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T-Mobile Starts Sending Out Killer Update for Samsung Galaxy Note 7

December 28, 2016, 2:41 PM UTC
A T-Mobile US Inc. Store Ahead Of Earnings Figures
A pedestrian looks at a mobile device while walking past a T-Mobile US Inc. retail store in Washington, D.C., U.S., on Thursday, Oct. 23, 2014. T-Mobile US Inc. is expected to release third quarter earnings figures on Oct. 27.
Photograph by Andrew Harrer — Bloomberg via Getty Images

T-Mobile has started distributing a software update for Samsung Galaxy Note 7 phones called “N930TUVU2APL2.” But despite the meaningless title, the update will be the most significant offered yet for the recalled Note 7 and its dangerous battery.

Once a T-Mobile customer installs the update, the Note 7 will no longer be able to charge or connect to networks. AT&T, Verizon, and Sprint will also be sending out the update in coming weeks. The update also displays a reminder that the Note 7 has been recalled and instructions for returning the phone.

T-Mobile (TMUS) and Samsung, along with other carriers, agreed to take the unprecedented step of issuing the killer update after some Note 7 owners continued to use their devices despite the recall and many dozens of incidents of batteries exploding, smoking, or catching fire. About 7% of the Note 7 devices sold in the United States were still in use two weeks ago, Samsung said.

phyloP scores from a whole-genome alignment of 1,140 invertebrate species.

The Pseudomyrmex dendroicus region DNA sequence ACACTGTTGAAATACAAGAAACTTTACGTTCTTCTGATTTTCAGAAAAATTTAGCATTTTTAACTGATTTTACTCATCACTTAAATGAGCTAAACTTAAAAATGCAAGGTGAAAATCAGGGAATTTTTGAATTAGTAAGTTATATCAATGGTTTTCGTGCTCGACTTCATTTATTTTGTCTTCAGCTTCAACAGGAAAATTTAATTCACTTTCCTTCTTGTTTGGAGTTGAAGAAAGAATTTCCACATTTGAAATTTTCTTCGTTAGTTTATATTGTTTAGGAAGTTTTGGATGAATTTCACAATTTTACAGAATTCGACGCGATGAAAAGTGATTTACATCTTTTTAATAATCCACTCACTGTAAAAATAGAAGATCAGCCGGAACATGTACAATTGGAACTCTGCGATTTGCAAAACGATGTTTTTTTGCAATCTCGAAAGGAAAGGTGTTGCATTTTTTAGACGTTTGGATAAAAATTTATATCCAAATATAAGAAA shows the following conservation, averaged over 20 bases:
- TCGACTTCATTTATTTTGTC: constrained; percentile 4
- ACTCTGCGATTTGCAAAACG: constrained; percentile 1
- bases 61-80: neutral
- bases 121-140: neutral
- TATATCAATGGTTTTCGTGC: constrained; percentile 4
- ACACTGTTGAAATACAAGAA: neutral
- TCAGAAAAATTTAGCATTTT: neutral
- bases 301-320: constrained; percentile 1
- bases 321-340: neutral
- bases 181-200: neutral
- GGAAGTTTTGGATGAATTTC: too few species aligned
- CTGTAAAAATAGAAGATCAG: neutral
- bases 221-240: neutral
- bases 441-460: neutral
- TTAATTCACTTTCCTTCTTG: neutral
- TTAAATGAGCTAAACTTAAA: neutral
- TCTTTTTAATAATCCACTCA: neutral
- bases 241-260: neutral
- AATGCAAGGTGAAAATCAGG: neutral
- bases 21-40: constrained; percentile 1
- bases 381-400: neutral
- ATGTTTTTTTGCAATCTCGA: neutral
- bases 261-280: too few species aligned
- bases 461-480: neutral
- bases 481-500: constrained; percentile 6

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Verizon (VZ) and AT&T (T) will start distributing the update on January 5. Sprint (S) will roll it out beginning on January 8.

Anyone who bought a Note 7, which has a 5.7- inch screen and comes with a stylus, can return the device to the store or carrier where they bought it and exchange it for a different model or get a refund. Samsung is offering a $100 bill credit to customers who exchange a Note 7 for another Samsung smartphone. Customers who want a refund or opt for another brand qualify for a $25 credit.

The Note 7 went on sale in August, but was quickly beset by reports of batteries smoking and catching fire. On September 2, Samsung said it was voluntarily recalling 2.5 million of the devices that had been shipped up to that point.

Two weeks later, the Consumer Product Safety Commission formally issued a recall for 1 million Note 7 phones sold in the United States. And after battery problems cropped up even in some of replacement Note 7 devices, Samsung said on October 11 it was killing off the entire product.